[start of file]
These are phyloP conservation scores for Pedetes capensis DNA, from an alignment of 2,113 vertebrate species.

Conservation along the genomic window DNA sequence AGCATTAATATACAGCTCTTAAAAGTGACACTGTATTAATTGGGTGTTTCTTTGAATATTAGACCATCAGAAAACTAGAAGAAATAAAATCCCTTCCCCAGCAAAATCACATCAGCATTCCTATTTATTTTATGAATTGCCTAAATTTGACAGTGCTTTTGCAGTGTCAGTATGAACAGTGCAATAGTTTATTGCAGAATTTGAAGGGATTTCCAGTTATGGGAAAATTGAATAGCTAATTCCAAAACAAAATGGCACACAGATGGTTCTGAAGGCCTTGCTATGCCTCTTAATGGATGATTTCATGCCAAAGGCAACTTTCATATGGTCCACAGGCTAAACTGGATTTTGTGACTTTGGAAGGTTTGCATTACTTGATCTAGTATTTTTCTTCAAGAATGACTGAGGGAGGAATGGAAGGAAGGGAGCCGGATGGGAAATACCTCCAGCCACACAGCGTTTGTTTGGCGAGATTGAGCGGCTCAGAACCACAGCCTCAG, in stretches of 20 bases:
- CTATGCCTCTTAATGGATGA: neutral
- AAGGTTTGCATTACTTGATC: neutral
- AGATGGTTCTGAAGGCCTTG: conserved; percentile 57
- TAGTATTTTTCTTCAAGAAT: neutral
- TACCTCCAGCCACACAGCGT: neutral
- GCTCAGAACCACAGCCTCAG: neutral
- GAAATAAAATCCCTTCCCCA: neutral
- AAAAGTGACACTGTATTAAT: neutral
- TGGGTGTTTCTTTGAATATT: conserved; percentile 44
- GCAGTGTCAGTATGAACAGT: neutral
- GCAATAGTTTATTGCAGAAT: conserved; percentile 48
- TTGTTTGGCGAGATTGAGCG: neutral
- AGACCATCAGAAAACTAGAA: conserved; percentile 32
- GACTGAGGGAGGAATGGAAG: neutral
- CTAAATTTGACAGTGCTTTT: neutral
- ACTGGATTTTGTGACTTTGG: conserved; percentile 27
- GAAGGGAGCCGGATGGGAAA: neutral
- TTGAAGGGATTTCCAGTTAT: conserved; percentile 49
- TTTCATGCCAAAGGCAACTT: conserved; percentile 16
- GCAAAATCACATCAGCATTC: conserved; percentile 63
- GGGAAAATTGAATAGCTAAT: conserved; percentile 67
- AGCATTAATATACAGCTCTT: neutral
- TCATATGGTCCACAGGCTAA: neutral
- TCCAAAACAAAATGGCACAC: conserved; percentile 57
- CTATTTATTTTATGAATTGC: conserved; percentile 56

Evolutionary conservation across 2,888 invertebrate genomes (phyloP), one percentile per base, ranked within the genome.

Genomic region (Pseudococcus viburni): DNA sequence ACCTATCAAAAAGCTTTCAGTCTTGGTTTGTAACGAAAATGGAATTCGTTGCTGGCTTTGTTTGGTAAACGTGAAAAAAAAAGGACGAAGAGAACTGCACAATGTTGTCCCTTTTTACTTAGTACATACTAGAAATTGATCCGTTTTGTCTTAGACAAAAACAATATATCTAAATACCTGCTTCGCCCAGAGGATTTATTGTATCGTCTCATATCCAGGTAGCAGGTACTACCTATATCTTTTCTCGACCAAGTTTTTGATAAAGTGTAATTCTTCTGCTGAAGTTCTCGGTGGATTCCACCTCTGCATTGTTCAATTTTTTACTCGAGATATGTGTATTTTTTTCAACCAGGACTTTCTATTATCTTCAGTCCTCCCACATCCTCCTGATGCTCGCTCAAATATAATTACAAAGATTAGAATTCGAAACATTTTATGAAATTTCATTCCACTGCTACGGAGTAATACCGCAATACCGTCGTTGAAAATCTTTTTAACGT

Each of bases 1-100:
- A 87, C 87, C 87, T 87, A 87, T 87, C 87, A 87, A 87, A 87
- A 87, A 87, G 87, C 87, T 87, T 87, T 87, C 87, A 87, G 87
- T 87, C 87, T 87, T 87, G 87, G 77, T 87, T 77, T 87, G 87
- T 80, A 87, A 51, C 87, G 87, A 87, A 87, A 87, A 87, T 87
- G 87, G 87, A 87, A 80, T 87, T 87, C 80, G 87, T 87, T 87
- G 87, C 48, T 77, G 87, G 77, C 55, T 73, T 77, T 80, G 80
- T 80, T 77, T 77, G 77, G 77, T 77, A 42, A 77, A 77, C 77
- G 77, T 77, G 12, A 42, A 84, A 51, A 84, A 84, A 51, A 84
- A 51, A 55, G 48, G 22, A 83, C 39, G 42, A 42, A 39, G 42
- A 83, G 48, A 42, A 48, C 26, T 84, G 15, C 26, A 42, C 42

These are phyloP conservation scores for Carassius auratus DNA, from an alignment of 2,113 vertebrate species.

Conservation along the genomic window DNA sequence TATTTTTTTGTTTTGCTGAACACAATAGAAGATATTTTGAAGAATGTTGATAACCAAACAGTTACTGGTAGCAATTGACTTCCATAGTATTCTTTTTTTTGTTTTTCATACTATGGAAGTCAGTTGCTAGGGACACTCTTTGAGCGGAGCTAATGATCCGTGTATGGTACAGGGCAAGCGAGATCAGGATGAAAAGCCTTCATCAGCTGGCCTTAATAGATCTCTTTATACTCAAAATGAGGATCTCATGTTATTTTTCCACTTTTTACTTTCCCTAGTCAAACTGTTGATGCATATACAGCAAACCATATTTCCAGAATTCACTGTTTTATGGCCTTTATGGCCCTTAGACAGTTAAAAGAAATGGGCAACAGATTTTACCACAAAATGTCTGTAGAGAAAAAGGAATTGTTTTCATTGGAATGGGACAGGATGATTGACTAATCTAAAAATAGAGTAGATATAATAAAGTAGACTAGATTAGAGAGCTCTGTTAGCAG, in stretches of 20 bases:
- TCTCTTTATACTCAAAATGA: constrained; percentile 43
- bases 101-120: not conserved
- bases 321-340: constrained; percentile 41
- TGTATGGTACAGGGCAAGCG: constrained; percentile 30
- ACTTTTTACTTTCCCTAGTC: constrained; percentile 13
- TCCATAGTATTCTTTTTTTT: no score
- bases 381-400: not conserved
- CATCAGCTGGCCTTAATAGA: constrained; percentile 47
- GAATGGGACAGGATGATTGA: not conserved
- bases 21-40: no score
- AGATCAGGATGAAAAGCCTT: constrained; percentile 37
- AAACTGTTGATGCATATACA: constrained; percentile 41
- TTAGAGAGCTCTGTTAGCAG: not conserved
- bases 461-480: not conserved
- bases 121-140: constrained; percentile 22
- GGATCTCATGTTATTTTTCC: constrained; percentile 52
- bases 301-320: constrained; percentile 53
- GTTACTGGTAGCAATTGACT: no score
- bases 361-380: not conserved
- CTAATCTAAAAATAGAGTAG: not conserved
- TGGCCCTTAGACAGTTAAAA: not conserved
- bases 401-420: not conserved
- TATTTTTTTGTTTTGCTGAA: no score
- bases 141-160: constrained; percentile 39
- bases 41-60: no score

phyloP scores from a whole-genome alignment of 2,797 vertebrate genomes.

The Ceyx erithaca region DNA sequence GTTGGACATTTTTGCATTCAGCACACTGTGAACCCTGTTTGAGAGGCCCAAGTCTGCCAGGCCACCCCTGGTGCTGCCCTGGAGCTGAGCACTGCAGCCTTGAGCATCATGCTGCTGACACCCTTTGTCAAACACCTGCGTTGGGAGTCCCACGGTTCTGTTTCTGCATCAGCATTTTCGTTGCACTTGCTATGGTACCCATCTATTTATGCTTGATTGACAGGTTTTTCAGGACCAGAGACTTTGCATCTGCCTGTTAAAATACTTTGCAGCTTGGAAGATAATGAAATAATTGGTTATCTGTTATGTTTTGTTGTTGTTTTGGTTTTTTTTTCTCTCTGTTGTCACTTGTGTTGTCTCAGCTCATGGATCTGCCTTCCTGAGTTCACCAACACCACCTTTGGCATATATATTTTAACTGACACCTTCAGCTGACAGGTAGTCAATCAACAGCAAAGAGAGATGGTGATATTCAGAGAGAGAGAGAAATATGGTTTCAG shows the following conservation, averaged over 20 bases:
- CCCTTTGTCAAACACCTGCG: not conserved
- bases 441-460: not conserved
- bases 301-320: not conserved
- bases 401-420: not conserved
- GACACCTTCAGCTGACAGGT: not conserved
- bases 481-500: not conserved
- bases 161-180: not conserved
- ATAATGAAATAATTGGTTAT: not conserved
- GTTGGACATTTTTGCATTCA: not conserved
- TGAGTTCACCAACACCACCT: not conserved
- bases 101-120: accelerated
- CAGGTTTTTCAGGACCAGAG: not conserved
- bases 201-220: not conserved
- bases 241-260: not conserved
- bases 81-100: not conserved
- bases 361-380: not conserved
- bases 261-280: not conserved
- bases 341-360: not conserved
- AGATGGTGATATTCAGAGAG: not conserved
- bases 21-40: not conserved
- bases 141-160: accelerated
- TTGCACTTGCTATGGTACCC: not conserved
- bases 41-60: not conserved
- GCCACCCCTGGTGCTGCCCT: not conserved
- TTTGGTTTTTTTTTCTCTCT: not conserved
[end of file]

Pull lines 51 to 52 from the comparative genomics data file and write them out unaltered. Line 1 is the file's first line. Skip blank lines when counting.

- GAATGGGACAGGATGATTGA: not conserved
- bases 21-40: no score